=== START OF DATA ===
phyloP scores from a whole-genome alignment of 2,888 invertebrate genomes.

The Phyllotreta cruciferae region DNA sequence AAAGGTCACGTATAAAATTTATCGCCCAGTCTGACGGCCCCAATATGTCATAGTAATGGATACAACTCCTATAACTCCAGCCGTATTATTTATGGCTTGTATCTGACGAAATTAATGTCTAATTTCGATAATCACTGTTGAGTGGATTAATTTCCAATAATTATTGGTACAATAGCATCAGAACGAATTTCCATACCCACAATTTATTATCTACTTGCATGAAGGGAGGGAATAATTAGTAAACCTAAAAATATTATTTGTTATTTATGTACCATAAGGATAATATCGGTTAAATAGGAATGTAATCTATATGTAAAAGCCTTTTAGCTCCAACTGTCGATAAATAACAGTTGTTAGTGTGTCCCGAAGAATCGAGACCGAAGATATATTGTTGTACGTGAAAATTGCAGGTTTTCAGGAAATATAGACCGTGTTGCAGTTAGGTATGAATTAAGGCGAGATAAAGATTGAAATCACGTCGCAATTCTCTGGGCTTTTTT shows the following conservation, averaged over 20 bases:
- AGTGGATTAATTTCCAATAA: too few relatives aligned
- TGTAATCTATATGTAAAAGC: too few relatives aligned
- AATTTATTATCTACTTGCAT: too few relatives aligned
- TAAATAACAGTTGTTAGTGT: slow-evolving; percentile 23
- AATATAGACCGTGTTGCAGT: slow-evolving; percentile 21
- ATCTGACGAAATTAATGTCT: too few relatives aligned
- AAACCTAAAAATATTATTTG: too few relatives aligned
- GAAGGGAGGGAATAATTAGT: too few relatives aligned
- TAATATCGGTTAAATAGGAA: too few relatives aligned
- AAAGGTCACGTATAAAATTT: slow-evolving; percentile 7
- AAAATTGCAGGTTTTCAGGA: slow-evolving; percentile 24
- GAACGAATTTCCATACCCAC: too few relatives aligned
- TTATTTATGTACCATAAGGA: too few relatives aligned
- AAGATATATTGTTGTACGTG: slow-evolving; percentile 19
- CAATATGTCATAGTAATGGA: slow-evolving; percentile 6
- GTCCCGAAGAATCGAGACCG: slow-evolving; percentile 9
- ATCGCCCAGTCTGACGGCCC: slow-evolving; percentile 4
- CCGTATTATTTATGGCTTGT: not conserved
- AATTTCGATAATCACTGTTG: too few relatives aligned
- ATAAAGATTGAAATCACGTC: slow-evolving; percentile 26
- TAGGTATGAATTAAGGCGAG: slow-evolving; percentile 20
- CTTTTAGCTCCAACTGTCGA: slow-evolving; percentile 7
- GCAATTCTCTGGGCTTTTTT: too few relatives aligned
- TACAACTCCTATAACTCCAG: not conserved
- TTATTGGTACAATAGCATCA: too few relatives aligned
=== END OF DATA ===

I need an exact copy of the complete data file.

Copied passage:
phyloP scores from a whole-genome alignment of 2,888 invertebrate genomes.

The Phyllotreta cruciferae region DNA sequence AAAGGTCACGTATAAAATTTATCGCCCAGTCTGACGGCCCCAATATGTCATAGTAATGGATACAACTCCTATAACTCCAGCCGTATTATTTATGGCTTGTATCTGACGAAATTAATGTCTAATTTCGATAATCACTGTTGAGTGGATTAATTTCCAATAATTATTGGTACAATAGCATCAGAACGAATTTCCATACCCACAATTTATTATCTACTTGCATGAAGGGAGGGAATAATTAGTAAACCTAAAAATATTATTTGTTATTTATGTACCATAAGGATAATATCGGTTAAATAGGAATGTAATCTATATGTAAAAGCCTTTTAGCTCCAACTGTCGATAAATAACAGTTGTTAGTGTGTCCCGAAGAATCGAGACCGAAGATATATTGTTGTACGTGAAAATTGCAGGTTTTCAGGAAATATAGACCGTGTTGCAGTTAGGTATGAATTAAGGCGAGATAAAGATTGAAATCACGTCGCAATTCTCTGGGCTTTTTT shows the following conservation, averaged over 20 bases:
- AGTGGATTAATTTCCAATAA: too few relatives aligned
- TGTAATCTATATGTAAAAGC: too few relatives aligned
- AATTTATTATCTACTTGCAT: too few relatives aligned
- TAAATAACAGTTGTTAGTGT: slow-evolving; percentile 23
- AATATAGACCGTGTTGCAGT: slow-evolving; percentile 21
- ATCTGACGAAATTAATGTCT: too few relatives aligned
- AAACCTAAAAATATTATTTG: too few relatives aligned
- GAAGGGAGGGAATAATTAGT: too few relatives aligned
- TAATATCGGTTAAATAGGAA: too few relatives aligned
- AAAGGTCACGTATAAAATTT: slow-evolving; percentile 7
- AAAATTGCAGGTTTTCAGGA: slow-evolving; percentile 24
- GAACGAATTTCCATACCCAC: too few relatives aligned
- TTATTTATGTACCATAAGGA: too few relatives aligned
- AAGATATATTGTTGTACGTG: slow-evolving; percentile 19
- CAATATGTCATAGTAATGGA: slow-evolving; percentile 6
- GTCCCGAAGAATCGAGACCG: slow-evolving; percentile 9
- ATCGCCCAGTCTGACGGCCC: slow-evolving; percentile 4
- CCGTATTATTTATGGCTTGT: not conserved
- AATTTCGATAATCACTGTTG: too few relatives aligned
- ATAAAGATTGAAATCACGTC: slow-evolving; percentile 26
- TAGGTATGAATTAAGGCGAG: slow-evolving; percentile 20
- CTTTTAGCTCCAACTGTCGA: slow-evolving; percentile 7
- GCAATTCTCTGGGCTTTTTT: too few relatives aligned
- TACAACTCCTATAACTCCAG: not conserved
- TTATTGGTACAATAGCATCA: too few relatives aligned